How eager you all are to join the few remaining Holocaust survivors as Nicholas plays Kol Nidre on the cello and we bow our heads, light candles in honour of those murdered – yet when the hordes gather and chant “from the river to the sea” – a Hamas mantra referring to their desire to destroy Israel and the Jews, you are no where to be found.
Holocaust survivors have been retraumatized and some have wound up in hospital in the days and weeks after the massacre as they relive the horrors they experienced some 75 years ago. They see the marches, the chanting in our streets, the threats to Jews around the world and they say “it’s happening again”.

Where are you when protesters, their faces covered, march through our campuses intimidating young Jewish adults who now hide their Jewish identity? Where are you when young Jewish students who get trapped in bathrooms on campus because the marching is happening in hallways, and they are afraid to step out into the hall for fear of becoming a target of their hate? Where are your ideals of a broad, inclusive society? How have you been standing up for your declared values?

Almost 300 Jewish physicians signed a letter calling on UBC medical school to address antisemitism on campus. Students are bringing their hate into healthcare and they were speaking on behalf of their Jewish patients and their families. In fact, it was so bad that Ted Rosenberg, a prominent physician quit, citing a toxic work environment and antisemitism in the Faculty of Medicine – I am not sure how we expect to train more physicians when almost 300 of them are refusing to work with students coming from UBC’s faculty of medicine. It was a public leaving and I heard nothing from any of you – not the Minister of Health who committed to more physicians in the system, not the Premier – no one.

In December the four Tri-Cities MLAs received a letter from the Coquitlam Teacher’s Association rife with rhetoric, misinformation and lies about the modern state of Israel. The letter was also posted on their website (which has since been taken down). Jewish parents in SD 43 are now considering pulling their children from public schools because they don’t have faith that teachers in the district will keep their Jewish children safe. I asked Fin if he received the same letter. He did and when I asked him what he was planning to do with it he said, “nothing – I am going to ignore it”. Ignore the fact that Jewish constituents feel unsafe- Is this how we stand up for our constituents?

In January the Vancouver Police Department publicly shared a startling report about the dramatic increase in antisemitic incidents since October 7. And what was government’s response to this report?


Shortly afterward I reached out to the Attorney General as the racism file is under her ministry. Niki had been assigned the point of contact for the Jewish community given the historical antisemitism that the Jewish community has experienced from Mable, the parliamentary secretary for antiracism.

Let me refresh your memory, in 2004 during an interview with Seven Oaks Mable claimed “we have vocal Zionists in our work sites, and we have had to battle them” regarding her anti-war activism in her union. Carole James, as leader had to disavow and apologize for the comments. But the Jewish community carried on noting a certain mistrust of Mable as she never apologized for her comments and when Mable’s recent 2-minute statement in November alarmed the community again of Mable’s antisemitism and asked for her resignation the Jewish community was merely told that Niki would now be the point of contact for anti-racism work in the Jewish community.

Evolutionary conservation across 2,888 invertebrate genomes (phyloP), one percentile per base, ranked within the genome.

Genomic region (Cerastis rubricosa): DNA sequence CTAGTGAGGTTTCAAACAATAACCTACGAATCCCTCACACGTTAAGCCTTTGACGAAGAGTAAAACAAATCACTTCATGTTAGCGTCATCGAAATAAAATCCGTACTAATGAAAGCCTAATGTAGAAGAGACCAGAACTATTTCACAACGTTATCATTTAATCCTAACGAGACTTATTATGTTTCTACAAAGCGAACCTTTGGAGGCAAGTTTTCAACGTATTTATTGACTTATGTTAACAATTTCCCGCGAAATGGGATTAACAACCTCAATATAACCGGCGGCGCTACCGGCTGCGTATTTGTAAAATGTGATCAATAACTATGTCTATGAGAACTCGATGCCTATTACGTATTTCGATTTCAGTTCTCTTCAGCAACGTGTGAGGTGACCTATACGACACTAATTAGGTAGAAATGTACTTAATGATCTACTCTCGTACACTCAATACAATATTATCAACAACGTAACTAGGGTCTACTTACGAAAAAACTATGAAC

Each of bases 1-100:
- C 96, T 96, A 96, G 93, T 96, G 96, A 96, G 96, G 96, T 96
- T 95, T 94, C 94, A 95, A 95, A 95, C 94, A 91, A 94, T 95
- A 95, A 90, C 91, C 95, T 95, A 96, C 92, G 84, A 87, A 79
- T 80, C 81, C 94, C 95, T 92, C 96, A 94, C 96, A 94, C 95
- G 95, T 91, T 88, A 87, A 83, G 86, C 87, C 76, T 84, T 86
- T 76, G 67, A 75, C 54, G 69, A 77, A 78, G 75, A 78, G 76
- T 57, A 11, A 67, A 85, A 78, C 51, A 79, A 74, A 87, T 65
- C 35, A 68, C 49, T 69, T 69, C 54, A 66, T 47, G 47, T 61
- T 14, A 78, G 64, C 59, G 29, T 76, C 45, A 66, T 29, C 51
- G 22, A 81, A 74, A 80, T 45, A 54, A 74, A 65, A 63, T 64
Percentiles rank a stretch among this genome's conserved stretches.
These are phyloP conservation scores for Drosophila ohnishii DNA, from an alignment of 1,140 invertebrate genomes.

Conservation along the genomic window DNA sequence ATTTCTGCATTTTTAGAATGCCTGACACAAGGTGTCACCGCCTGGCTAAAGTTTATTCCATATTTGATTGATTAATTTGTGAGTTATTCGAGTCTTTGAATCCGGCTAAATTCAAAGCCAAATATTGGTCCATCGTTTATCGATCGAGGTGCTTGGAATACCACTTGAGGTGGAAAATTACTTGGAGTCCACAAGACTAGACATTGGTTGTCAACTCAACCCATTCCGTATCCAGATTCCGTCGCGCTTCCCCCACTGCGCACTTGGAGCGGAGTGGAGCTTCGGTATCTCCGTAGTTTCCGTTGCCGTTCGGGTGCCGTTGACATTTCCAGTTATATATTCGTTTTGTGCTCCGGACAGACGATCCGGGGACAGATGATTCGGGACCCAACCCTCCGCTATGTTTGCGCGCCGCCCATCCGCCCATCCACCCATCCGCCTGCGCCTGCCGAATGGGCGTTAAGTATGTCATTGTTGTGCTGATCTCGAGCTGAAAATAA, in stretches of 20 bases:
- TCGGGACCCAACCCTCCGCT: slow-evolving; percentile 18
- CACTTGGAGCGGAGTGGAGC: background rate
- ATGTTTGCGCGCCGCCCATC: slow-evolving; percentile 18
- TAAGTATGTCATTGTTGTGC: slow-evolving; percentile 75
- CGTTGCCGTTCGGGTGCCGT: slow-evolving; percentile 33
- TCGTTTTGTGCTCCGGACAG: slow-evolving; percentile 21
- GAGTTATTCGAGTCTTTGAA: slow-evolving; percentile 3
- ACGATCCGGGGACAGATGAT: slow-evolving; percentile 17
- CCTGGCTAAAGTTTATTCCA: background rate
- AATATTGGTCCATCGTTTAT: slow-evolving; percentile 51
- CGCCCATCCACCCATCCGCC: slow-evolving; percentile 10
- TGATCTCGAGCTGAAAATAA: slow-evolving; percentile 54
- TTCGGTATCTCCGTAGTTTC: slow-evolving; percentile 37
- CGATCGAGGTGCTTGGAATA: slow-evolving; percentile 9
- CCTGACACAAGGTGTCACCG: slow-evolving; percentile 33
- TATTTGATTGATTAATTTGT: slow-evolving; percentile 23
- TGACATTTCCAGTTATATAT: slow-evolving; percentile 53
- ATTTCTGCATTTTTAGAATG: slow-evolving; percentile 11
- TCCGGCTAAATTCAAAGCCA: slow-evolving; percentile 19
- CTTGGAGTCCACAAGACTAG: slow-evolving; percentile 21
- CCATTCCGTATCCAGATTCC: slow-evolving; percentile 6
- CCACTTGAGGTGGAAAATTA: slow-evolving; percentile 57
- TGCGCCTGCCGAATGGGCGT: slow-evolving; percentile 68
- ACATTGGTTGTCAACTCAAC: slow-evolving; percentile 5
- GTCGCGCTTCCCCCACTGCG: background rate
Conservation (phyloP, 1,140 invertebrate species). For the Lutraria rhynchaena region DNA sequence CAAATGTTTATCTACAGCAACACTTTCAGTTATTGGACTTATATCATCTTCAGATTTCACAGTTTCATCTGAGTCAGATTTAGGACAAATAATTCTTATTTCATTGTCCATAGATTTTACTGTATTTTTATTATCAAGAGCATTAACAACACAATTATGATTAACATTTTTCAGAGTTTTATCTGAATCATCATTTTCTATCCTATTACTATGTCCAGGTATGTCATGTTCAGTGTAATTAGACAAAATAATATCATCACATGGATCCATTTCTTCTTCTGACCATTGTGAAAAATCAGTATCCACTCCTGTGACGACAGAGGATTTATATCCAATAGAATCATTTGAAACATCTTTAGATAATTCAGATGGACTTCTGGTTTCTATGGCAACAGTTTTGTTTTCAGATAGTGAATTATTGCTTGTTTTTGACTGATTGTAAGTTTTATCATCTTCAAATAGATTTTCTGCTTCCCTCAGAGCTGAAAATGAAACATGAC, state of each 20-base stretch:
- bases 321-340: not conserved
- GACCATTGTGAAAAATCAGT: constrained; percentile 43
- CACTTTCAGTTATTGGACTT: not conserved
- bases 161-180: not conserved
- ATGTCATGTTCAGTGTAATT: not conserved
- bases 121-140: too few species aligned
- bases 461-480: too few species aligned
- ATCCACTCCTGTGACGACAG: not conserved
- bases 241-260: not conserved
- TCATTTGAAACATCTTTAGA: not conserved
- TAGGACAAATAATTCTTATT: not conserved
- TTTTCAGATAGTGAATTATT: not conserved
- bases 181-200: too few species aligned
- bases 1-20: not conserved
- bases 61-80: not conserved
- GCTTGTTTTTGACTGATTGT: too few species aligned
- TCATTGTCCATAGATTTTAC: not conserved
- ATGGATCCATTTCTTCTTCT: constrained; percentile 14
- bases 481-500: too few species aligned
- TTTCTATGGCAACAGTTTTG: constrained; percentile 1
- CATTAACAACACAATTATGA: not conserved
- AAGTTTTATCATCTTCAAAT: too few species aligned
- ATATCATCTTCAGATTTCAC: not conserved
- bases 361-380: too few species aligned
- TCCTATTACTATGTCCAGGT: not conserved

So I reached out to Niki at the end of January two months after she became the designated point of contact for a community that is experiencing a spike in antisemitism, a community that is grieving and fearful. It turns out that the community leadership hadn’t even heard from her. And when I asked her what she is doing about the rise in antisemitism all she could talk about what legislation she is working on, collecting data and the small amount of money that I worked on with PSSG and the PO to make available for additional security measures that the community needed.
Her response to my query was a response you would give the opposition.

There was no acknowledgement of my personal connection to the community or how my contacts and relationships could be useful. There was no sense of understanding that this community is feeling threatened, that people are afraid, that antisemitism was on display in civil society, that Jewish parents don’t want to send their children to public school, that Jewish post secondary students are being terrorized on campus, that Jewish owned businesses need additional security, that holocaust survivors are reliving trauma, that plays with Israeli content that actually help to provide dialogue about the conflict are being silenced, that hundreds of Jewish physicians are calling on UBC leadership to address antisemitism on campus, that members of our own public service have started incorporating the Palestinian flag in their email signature and even making a Palestinian land comment when doing a First Nation land acknowledgement at the beginning of meetings resulting in discomfort and fear. No acknowledgment and no action.